We can expect a move away from old-style office bases, as people have become used to remote working. We can expect more conversion of redundant office premises for housing.
In an environment where homeworking has become common and will continue, space standards will again become important, as will external amenities and access to green space.
Density will be considered alongside social infrastructure. Offsite manufacture can be expected to ramp up: it is after all seen as cost-competitive above around six stories; and the methods are more deliverable under a physical distancing regime.
We might expect gradual growth in AI for maintenance and care services – even if the latter is controversial. And, where services like floating support and resident engagement can be delivered by telephone or online, this will likely increase.
This is the longer-term backdrop against which some 210 housing sector CEOs across the UK and Ireland have been engaging, in a WhatsApp group set up by Campbell Tickell.
Naturally, they have been focusing in these early crisis weeks on immediate fixes to the most urgent challenges – residents and staff well-being, emergency repairs, tenant hardship, street homelessness, domestic violence, mental health, remote working. But gradually and increasingly, they are thinking about the longer term.
The WhatsApp group has been a striking display of the housing sector’s willingness to collaborate. CEOs have been happy to share information, ideas, good practice and example documents with peers. As one said: “This group has challenged, informed and affirmed our decisions at my organisation.”
But just as service delivery norms and modes will change, so organisations will need to change.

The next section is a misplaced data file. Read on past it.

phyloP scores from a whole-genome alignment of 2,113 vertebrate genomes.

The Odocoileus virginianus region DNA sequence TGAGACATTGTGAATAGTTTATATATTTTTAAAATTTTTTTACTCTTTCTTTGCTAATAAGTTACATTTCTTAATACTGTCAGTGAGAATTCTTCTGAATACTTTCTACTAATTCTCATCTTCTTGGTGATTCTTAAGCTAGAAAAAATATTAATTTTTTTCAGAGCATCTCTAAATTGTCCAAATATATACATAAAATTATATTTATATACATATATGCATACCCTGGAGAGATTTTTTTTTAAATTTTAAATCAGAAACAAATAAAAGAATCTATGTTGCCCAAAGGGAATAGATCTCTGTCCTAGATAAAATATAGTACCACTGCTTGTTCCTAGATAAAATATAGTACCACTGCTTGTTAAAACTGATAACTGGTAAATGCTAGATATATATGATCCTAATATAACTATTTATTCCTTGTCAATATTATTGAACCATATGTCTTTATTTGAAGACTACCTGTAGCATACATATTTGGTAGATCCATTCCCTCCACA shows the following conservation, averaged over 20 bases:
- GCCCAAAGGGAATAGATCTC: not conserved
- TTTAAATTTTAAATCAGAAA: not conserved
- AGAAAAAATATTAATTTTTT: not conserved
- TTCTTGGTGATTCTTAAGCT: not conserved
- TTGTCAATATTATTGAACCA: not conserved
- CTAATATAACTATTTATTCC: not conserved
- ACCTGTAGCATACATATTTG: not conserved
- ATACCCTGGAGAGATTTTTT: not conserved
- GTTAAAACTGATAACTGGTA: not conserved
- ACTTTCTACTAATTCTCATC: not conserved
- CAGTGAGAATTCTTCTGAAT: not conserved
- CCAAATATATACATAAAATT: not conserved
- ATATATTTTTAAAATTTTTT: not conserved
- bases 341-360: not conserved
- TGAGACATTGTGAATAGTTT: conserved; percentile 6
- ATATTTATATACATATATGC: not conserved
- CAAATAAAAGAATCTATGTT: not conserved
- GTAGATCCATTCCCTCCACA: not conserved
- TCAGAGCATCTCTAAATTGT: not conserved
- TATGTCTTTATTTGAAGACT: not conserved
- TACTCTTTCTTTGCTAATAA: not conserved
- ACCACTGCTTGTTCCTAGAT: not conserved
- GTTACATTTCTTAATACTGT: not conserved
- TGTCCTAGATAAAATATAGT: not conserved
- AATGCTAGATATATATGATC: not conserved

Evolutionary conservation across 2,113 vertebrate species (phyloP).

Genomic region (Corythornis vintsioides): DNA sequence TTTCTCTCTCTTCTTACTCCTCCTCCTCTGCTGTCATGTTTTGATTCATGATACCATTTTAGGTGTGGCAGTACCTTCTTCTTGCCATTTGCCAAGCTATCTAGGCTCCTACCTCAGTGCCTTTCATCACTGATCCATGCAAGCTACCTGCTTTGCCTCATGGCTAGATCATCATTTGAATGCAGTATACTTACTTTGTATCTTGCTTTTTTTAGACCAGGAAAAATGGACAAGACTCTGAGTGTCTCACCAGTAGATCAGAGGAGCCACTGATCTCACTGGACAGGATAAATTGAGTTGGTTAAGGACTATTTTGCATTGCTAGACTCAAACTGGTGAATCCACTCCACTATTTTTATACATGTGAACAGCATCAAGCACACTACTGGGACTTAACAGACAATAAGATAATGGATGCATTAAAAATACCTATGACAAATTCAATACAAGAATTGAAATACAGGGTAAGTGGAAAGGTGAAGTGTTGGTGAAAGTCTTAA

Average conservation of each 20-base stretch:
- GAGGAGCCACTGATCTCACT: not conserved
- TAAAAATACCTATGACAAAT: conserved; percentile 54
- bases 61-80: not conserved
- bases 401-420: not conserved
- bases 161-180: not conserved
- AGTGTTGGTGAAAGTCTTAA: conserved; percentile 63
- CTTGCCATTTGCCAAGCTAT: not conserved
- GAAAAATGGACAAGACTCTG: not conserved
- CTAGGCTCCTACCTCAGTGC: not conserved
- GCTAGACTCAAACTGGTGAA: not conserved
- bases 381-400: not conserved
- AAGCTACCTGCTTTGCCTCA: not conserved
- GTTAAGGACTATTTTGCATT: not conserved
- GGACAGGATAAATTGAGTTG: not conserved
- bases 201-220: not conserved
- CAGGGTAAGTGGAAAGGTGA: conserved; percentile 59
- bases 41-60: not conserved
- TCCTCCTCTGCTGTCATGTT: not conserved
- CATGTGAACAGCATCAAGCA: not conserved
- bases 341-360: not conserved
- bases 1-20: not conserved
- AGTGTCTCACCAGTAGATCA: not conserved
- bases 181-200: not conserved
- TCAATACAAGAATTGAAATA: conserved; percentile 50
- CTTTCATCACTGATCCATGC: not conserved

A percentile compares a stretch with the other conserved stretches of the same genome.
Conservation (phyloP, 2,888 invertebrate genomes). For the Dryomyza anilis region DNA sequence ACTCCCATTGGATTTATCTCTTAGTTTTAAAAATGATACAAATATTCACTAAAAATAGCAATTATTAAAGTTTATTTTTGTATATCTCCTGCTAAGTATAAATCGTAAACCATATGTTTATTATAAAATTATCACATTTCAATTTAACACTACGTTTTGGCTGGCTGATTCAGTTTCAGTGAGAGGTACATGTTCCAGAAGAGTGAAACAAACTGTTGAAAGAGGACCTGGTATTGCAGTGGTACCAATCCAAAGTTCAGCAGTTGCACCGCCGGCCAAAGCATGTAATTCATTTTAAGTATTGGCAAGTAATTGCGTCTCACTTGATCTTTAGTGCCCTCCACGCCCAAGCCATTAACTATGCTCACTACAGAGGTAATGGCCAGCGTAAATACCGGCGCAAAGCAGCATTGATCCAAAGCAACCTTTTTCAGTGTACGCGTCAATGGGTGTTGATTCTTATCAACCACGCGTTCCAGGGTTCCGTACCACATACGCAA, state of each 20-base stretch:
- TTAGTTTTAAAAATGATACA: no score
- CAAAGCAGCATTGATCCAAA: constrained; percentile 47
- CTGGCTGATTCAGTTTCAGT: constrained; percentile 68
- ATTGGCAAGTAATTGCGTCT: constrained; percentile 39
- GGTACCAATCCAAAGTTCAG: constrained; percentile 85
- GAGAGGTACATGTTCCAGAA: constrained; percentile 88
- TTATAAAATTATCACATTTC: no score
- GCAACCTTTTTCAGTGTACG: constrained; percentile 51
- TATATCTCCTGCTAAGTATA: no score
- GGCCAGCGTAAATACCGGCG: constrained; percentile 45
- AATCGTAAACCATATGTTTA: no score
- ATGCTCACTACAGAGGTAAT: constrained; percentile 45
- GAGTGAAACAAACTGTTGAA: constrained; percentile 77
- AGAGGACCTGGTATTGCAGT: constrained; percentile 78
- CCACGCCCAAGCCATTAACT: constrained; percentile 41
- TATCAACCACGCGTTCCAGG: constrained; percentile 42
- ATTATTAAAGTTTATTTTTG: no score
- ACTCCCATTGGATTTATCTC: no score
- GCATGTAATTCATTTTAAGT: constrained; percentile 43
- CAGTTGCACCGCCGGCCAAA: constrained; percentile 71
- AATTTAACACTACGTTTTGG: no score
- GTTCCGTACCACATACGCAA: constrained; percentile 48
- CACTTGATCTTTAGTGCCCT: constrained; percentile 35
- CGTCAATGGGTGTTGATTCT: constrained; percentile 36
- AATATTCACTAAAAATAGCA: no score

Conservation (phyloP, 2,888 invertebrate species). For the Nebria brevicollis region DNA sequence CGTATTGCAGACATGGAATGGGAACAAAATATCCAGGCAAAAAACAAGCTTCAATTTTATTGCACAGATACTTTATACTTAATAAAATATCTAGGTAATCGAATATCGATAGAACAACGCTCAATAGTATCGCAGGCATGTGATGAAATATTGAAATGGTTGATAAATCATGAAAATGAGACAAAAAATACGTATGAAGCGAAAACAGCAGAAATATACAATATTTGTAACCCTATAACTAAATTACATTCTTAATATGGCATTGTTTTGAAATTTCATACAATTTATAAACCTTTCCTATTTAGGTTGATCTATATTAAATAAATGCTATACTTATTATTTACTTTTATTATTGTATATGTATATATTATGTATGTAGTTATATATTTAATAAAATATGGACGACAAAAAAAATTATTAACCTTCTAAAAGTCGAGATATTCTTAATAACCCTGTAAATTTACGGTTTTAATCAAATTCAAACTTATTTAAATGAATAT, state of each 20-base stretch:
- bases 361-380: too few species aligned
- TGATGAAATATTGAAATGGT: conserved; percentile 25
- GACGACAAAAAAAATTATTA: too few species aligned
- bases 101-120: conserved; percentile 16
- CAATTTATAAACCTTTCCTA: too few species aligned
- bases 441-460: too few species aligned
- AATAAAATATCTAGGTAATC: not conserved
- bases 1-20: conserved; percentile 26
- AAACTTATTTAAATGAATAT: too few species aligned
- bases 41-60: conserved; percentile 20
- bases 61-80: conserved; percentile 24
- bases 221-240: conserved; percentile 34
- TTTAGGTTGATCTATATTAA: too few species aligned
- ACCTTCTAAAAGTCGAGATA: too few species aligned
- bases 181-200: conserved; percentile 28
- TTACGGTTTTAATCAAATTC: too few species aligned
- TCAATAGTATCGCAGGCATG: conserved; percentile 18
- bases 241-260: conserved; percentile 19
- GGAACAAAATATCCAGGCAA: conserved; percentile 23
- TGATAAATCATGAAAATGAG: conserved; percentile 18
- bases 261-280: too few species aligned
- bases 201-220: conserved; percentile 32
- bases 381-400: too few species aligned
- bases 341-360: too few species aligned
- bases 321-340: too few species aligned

While partnership and joint working provide opportunities, housing providers will need to strengthen themselves, rather than being overly reliant on external forces such as government and the market.
There is a sense of a move “from risk-based to resilience-based decision-making”, as one CEO put it.
As organisations reflect on their ability not just to withstand the current crisis, but the next one, too (whatever and whenever that may be), I anticipate further consolidation in the sector.
This will include moves towards greater collaboration, both within housing and with key external partners – local authorities, health and the voluntary sector.
This is likely to affect organisations of all sizes, but especially smaller ones with limited capacity and the medium-sized seeking security in numbers.
Moreover, stock rationalisation – which has grown significantly over recent years – is liable to increase. Housing associations will examine their footprints more closely to see where they have outlying stock that is no longer cost-effective to retain, and whose transfer to another provider would bring a cash injection in return.
In the round, it will be a time for realism, for facing up to the challenges, and scenario-planning for the future, as my colleague James Tickell has written. And increasingly, senior leaders of housing providers are turning their minds in these directions.
To discuss this article further, please contact Greg Campbell on: firstname.lastname@example.org
This article first appeared in Social Housing